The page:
BOSTON The still-relatively new federal health care law makes dozens of preventive tests free for patients. Doctors or hospitals are not supposed to charge patients for annual check-ups, most screening tests and a dozen other services such as tobacco cessation. This provision began taking effect more than a year ago, but there is still confusion about how it works.
Arelis Gomes, an outreach coordinator at Health Care for All, spends her days deciphering and explaining the Affordable Care Act, or ACA. For more than a year now she’s been telling consumers that they will no longer have to pay anything for preventive care.
So, when Gomes arrived at her doctor’s office a few weeks ago for her annual check-up, she was surprised when the receptionist asked her for a co-pay.
“And I said, ‘Actually I know for a fact that under the ACA we do not have to pay a co-pay for this visit because it’s a preventative visit,’ ” Gomes remembers telling the receptionist. “And she said ‘No, I’m not aware of that and we’re not allowed to take you in today for this visit if you don’t pay the co-pay.’ ”
After a frustrating back and forth, with her husband looking on, Gomes paid the co-pay.
Gomes appealed the payment with her insurer and expects to receive a rebate. As Gomes shares her story to friends and audiences, she says many people don’t know they are not supposed to be charged for preventive care.
Among people who do know, there is still confusion about what is free and what is not. If you go in for an annual check-up the visit won’t cost you anything but you will still have a charge for the lab work your doctor orders. And some tests may start off as a preventive screening, but then switch to a diagnostic test if a doctors finds a problem.
Take, for example, a colonoscopy. It will not cost you anything unless the doctor finds a polyp, which happens fairly often. If the doctor does find a polyp while you are lying there on the table, the test is no longer a preventive screening, it’s a procedure and there will be a charge.
Jill Madigan, a self-employed 57-year-old, found this out during a call to her insurer.
“I said, ‘If they bill it as routine and they find polyps, are you going to say it’s not routine?’ ” Madigan asked the insurance representative. “And she said yes.”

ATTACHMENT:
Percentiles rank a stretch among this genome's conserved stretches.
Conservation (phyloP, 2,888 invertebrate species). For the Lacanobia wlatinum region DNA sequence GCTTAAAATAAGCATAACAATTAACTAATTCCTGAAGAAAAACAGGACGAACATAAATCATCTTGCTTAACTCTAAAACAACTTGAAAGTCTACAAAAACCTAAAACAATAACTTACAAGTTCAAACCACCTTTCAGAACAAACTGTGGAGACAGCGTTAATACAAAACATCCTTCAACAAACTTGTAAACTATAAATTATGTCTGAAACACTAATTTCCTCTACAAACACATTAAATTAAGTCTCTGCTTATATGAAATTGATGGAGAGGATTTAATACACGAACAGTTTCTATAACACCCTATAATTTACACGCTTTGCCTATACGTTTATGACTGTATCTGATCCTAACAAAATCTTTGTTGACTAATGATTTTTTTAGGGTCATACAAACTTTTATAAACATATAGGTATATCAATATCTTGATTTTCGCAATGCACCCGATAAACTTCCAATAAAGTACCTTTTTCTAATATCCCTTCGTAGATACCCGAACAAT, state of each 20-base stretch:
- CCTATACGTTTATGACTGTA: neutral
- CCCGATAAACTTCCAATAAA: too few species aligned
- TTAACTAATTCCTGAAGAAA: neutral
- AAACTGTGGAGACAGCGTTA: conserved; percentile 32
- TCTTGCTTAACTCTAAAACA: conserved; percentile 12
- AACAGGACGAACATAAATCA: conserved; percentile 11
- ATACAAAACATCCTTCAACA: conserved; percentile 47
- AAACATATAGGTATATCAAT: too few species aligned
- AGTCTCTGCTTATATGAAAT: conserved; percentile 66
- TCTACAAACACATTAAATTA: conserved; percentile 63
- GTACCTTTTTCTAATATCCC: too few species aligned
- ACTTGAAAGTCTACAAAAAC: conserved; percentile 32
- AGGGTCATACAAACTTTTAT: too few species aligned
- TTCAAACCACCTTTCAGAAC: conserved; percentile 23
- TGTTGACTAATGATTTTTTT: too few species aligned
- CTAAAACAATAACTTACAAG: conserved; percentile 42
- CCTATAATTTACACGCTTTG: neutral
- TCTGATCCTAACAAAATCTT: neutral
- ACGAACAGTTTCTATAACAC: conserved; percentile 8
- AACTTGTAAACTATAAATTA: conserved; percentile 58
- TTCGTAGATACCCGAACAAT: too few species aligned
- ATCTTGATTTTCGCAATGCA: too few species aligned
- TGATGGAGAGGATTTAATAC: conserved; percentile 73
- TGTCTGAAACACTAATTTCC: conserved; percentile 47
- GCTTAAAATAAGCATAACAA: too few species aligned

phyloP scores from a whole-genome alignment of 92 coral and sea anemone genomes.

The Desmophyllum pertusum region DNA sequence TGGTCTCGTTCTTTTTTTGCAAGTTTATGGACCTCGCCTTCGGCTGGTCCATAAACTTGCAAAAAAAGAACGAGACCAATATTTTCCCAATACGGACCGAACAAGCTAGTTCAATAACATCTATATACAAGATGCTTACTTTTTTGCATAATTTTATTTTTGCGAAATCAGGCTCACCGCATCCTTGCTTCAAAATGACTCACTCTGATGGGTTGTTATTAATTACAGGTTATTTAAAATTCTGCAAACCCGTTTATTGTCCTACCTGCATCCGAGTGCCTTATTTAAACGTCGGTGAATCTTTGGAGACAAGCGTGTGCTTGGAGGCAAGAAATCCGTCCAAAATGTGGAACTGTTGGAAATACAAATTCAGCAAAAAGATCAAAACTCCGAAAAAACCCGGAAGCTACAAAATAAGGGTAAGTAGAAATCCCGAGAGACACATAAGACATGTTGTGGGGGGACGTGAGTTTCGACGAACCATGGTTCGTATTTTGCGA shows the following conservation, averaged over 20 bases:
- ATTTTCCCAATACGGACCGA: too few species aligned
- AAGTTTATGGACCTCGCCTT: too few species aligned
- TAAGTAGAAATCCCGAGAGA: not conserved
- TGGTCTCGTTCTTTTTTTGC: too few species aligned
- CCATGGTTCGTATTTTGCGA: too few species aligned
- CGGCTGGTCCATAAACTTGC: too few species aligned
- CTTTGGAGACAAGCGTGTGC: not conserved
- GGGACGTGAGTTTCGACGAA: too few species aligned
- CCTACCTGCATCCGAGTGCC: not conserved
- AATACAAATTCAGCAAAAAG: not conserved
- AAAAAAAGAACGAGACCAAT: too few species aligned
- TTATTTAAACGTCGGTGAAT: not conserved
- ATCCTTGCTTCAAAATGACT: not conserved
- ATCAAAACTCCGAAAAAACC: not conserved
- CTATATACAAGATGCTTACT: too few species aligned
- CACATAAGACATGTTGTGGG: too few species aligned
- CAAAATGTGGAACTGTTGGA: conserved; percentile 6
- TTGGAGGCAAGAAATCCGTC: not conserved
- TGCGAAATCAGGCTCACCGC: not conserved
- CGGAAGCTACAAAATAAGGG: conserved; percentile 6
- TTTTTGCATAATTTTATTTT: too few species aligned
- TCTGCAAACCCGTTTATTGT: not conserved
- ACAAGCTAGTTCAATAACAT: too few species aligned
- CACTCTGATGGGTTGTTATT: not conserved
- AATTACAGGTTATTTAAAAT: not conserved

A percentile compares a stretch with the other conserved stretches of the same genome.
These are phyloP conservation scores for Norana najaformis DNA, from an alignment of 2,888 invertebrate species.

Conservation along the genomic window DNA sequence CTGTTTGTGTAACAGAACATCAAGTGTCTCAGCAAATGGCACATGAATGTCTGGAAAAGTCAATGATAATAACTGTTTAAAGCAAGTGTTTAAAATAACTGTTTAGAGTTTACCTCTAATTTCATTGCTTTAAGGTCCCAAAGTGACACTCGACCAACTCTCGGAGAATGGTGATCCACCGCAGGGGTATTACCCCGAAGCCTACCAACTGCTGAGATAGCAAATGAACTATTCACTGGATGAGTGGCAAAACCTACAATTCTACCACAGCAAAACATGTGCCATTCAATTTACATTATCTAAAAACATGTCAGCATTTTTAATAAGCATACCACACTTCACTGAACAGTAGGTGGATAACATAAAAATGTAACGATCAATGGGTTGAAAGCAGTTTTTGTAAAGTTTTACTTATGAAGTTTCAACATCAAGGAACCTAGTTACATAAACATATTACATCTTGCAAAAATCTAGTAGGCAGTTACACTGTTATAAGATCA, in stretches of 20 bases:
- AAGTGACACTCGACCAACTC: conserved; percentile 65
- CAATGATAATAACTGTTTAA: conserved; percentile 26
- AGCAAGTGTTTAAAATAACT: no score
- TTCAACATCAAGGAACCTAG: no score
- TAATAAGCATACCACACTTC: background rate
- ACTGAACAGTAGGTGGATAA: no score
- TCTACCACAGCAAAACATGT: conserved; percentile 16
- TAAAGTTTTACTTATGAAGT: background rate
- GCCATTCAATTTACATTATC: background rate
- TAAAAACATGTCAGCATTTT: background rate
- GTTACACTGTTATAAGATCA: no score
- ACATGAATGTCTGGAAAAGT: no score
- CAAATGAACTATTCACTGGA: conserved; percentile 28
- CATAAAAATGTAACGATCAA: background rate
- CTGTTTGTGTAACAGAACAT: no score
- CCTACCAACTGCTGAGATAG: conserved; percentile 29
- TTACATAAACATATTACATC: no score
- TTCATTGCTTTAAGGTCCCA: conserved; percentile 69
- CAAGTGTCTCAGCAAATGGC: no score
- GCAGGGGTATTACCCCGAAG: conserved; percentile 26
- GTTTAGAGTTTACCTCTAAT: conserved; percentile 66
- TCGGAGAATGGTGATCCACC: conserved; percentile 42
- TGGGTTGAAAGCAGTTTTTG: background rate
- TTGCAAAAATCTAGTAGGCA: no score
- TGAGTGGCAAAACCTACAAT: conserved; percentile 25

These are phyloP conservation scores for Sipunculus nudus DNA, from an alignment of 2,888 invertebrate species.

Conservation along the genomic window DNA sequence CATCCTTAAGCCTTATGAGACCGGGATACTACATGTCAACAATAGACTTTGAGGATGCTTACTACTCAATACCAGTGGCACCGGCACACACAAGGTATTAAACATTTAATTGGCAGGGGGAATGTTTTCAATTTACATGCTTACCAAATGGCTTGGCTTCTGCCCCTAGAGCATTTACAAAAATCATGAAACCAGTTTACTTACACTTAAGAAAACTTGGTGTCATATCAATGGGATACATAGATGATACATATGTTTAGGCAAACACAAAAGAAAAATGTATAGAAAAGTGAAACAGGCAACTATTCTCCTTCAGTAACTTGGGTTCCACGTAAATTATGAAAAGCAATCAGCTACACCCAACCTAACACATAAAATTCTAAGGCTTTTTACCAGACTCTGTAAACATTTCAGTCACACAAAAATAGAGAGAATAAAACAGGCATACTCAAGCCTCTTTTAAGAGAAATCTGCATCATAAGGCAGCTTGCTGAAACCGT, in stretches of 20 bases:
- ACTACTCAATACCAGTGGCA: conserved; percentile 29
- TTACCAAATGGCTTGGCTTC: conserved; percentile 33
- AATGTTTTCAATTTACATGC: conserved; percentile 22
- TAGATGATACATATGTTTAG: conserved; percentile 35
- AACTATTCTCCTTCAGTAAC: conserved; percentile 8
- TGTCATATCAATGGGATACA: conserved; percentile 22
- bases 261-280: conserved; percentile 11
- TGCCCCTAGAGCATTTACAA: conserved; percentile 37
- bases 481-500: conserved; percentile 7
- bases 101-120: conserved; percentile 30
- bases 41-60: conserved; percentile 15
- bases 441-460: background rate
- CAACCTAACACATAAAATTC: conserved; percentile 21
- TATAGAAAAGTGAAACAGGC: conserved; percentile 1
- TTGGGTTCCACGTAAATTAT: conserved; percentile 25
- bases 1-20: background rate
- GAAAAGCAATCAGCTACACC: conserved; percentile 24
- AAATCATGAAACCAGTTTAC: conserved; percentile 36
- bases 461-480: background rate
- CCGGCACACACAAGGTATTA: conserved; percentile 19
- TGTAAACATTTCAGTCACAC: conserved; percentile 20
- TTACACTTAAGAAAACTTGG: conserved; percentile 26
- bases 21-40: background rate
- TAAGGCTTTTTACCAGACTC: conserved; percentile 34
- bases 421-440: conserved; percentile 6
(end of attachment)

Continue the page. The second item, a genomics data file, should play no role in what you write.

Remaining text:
Some patients would just get a bill for the co-payment. But if Madigan’s preventive colonoscopy becomes a surgical procedure to remove polyps, she’d be expected to pay the full charge — about $1,500, because she has a deductible.
So is she thinking about skipping the test?
“Well, yeah, I’ve been thinking about it,” Madigan said. “The likelihood is that I probably will have the test. I’m not sure I’m willing to take that risk with my life and yet, the whole system is messed up.”
Messed up, Madigan says, because if she declined the test but eventually needed colon surgery, it would cost much more than a colonoscopy.
Now, to be clear, before the health care law was passed, Madigan would have had to pay for the test whether it was preventive or not. But she and other patients are upset by what now feels like a bait and switch.
The option of free, preventive care is coming at a time when more and more patients have deductibles or rising co-payments.
Dr. Tom Hines, president of the Massachusetts Academy of Family Physicians, mentions the example of a woman coming in for a pap smear. If that test shows something abnormal it triggers the need for a more specialized test.
“It’s not an uncommon situation for a patient to delay that follow-up appointment,” Hines said. “If you unearth something, it’s important to follow up on the problem that’s been unearthed.”
Supporters of the law say it’s important not to overlook the benefits of encouraging patients to get preventive care. Employers and insurers still pay for the visits and tests, they just don’t pass along any costs to the patient.
“It is a clear advantage for the employee or retiree as the case may be,” said Dolores Mitchell said, who runs the Massachusetts Group Insurance Commission, which covers more than 350,000 retirees, employees and their families. She says the lesson, while there is still confusion about this part of the law, is to ask a lot of questions about what your doctor is prescribing and why.
“It’s a good thing to be a pushy patient who asks questions,” Mitchell said. “There are an awful lot of procedures out there that are subject to some difference of opinion about what’s preventive. It will take some shakedown time before it all gets resolved.”
In the meantime, your insurance company should have a list of procedures considered preventive, for which you won’t be charged. Here are the lists for some of the states largest insurers:
This story is part of a reporting partnership that includes WBUR, NPR and Kaiser Health News.